Compose Render Props
One of the reasons I'm so excited about render props
Today's newsletter will be short as my time's a bit limited, but I wanted to make sure you don't miss this tweet and the overarching concept:
One of the real powers of the render prop API is its ability for you to build on top of it, not only for your components, but other render props components that have some good defaults. Here's part of a "MultiDownshift" component to support multi-selection https://t.co/7O6iIMIXBl pic.twitter.com/EBIpGVH6YV— Kent C. Dodds 📡 (@kentcdodds) March 23, 2018
The example itself is a little unimpressive from a user experience standpoint (it's based on someone else's actual use-case and I didn't have a chance to update it to look pretty). But the underlying code there is what I want to talk about.
When I created downshift, I gave it the following tagline:
🏎 Primitives to build simple, flexible, WAI-ARIA compliant enhanced input React components
The key word here is "Primitives." Initially I expected that people would build cool autocomplete/dropdown packages on top of downshift and publish those to npm. I was about to write: "I have been surprised that nobody's done this." But then I checked and it turns out several libraries are in fact providing an autocomplete solution with beautiful styling and nice defaults that give a more out-of-the-box feel for downshift. I only looked briefly, but I especially love the demos from mui-downshift and evergreen-ui. Very cool!
These libraries get the point of the render prop pattern. As I said in the tweet earlier. The real power of the render prop is in its ability to be used as a building block for building other components that have useful opinions. Downshift itself makes opinions about the logic of an enhanced selection input, and then these libraries jump on top to provide opinions about what that looks like visually to the user and provide a nice API for adapting those opinions to your use cases.
My next tweet (after the one lined above) was:
The composability of this pattern is what makes it so good. You combine render props with prop getters and state reducers and you have a very flexible API for building other reusable components. Each making more opinions until you're left with a simple API for specific use cases.— Kent C. Dodds 📡 (@kentcdodds) March 23, 2018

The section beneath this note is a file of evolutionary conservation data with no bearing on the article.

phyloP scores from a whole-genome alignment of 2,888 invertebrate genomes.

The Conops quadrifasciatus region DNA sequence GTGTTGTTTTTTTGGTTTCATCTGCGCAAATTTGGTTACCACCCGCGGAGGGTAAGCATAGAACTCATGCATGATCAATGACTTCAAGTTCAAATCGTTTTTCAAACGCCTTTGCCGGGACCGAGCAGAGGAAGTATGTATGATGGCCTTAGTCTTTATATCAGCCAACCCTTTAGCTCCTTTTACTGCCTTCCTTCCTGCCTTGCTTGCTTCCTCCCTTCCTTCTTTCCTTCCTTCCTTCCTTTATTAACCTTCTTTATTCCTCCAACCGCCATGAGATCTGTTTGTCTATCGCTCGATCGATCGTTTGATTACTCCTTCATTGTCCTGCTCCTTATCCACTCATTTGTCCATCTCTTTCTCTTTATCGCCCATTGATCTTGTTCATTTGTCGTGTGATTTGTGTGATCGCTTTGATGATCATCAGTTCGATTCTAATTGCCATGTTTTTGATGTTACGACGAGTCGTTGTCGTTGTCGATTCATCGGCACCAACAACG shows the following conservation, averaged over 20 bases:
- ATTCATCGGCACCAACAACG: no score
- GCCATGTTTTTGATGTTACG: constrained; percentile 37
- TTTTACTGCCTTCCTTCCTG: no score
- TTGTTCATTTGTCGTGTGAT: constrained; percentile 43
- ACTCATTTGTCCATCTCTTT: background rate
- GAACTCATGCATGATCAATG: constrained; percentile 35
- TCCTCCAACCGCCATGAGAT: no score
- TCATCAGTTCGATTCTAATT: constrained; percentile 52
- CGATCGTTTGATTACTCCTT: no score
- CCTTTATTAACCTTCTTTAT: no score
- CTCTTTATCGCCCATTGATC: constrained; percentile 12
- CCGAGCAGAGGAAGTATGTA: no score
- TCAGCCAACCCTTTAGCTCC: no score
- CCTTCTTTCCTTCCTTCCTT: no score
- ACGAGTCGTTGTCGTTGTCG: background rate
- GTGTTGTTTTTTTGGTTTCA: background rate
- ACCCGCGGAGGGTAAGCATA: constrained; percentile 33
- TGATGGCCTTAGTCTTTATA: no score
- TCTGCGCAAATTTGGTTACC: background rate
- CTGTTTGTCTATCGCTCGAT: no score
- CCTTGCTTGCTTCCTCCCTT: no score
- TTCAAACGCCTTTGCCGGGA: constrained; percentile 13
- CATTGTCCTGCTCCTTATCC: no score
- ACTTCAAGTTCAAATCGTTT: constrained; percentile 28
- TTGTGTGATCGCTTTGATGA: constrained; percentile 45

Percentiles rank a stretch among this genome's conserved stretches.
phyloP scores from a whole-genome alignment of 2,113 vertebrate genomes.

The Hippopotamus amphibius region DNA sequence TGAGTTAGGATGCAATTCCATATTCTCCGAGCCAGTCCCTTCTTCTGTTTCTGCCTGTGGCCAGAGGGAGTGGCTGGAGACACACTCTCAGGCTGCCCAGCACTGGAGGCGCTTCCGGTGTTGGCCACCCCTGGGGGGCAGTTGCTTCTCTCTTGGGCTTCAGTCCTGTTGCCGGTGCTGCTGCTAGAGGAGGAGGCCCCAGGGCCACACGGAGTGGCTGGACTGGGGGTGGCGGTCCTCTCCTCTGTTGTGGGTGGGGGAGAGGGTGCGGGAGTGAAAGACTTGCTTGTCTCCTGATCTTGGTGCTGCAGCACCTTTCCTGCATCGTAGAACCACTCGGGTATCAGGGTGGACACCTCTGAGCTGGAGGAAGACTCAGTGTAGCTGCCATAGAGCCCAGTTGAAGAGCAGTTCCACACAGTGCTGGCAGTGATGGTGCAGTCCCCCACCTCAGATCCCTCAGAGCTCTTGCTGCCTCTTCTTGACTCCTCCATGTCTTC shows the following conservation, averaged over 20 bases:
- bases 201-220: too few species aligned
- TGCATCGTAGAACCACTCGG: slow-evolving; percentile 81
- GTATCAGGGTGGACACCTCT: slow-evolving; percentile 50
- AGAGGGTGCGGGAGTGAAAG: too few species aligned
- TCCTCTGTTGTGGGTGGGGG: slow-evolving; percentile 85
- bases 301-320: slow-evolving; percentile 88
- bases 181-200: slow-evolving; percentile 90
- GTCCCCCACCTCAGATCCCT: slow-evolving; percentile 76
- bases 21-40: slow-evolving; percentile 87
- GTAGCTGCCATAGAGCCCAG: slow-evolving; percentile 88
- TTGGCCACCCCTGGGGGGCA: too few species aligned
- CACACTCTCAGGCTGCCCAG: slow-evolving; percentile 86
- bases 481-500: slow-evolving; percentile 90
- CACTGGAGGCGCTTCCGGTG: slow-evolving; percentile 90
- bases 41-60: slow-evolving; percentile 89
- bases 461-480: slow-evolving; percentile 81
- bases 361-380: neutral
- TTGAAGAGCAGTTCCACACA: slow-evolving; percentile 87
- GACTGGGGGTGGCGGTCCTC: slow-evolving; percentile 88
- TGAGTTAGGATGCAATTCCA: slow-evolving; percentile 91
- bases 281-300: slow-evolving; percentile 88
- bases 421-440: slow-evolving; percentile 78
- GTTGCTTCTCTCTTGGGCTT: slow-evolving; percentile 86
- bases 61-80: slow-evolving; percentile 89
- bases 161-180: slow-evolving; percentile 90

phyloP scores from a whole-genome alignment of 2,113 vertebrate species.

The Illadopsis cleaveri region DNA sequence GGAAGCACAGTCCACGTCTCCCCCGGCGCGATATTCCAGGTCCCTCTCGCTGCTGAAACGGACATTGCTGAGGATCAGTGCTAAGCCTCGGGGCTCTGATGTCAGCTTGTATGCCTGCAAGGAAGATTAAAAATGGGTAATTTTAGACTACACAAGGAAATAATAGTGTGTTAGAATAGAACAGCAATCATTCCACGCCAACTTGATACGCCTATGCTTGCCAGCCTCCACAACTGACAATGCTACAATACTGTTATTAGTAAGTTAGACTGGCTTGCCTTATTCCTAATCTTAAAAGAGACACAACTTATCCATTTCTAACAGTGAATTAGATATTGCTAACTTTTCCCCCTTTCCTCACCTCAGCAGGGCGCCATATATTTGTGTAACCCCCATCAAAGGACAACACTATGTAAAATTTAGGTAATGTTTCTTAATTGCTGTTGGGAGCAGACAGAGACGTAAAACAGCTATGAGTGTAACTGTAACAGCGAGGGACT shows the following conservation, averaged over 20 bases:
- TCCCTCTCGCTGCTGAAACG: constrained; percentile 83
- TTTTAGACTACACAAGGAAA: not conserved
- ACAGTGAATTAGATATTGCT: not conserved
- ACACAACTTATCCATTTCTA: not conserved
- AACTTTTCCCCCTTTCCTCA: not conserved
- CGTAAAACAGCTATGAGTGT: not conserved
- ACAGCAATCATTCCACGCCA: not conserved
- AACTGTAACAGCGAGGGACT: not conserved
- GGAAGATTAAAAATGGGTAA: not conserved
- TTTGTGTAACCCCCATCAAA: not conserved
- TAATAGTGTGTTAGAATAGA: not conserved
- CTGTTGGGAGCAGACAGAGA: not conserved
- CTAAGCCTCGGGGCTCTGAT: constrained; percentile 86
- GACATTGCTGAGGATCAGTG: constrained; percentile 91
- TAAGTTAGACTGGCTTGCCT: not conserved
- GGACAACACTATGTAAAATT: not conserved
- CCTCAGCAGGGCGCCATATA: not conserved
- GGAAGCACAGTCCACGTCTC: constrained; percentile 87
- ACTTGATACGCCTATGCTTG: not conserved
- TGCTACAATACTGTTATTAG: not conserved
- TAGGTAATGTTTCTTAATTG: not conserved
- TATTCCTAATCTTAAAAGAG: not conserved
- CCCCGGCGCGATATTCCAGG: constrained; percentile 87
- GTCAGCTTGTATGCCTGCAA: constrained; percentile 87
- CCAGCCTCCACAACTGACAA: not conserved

This week I livestreamed myself in the process of doing this for a component I'm working on. You can find the recording here. This component is a special amount input component that has a currency selection and the input has some special behaviors (like changing the font size the wider it gets etc.). The logic behind the component is what I'm trying to share. It will have three implementations for how it will look. For now, the layout of all three implementations is:
Though the layout is the same, the styles are different. Normally I'd account for those differences with CSS, but I'm confident that in the future it could have more layouts and styles. So I'm planning on having a few layers of abstraction to optimize for the flexibility (read: deletability) of the code. From top to bottom:
- Component that handles styles
- Component that handles layout
- Component that handles logic
Doing things this way gives use a lot of flexibility. At first I'll have one component at the bottom layer, one component at the layout layer, and three components at the style layer. In the future, if we need another component that behaves the same way, but is laid out differently, we can implement a new layout and style component on top of the logic component and benefit from 90% of the work that went into this initial implementation.
And that in my mind is the real benefit of this pattern. Making clear separations of functionality that a component has which enhances the flexibility, deletability, and usability of this API.
I hope this is helpful! Good luck!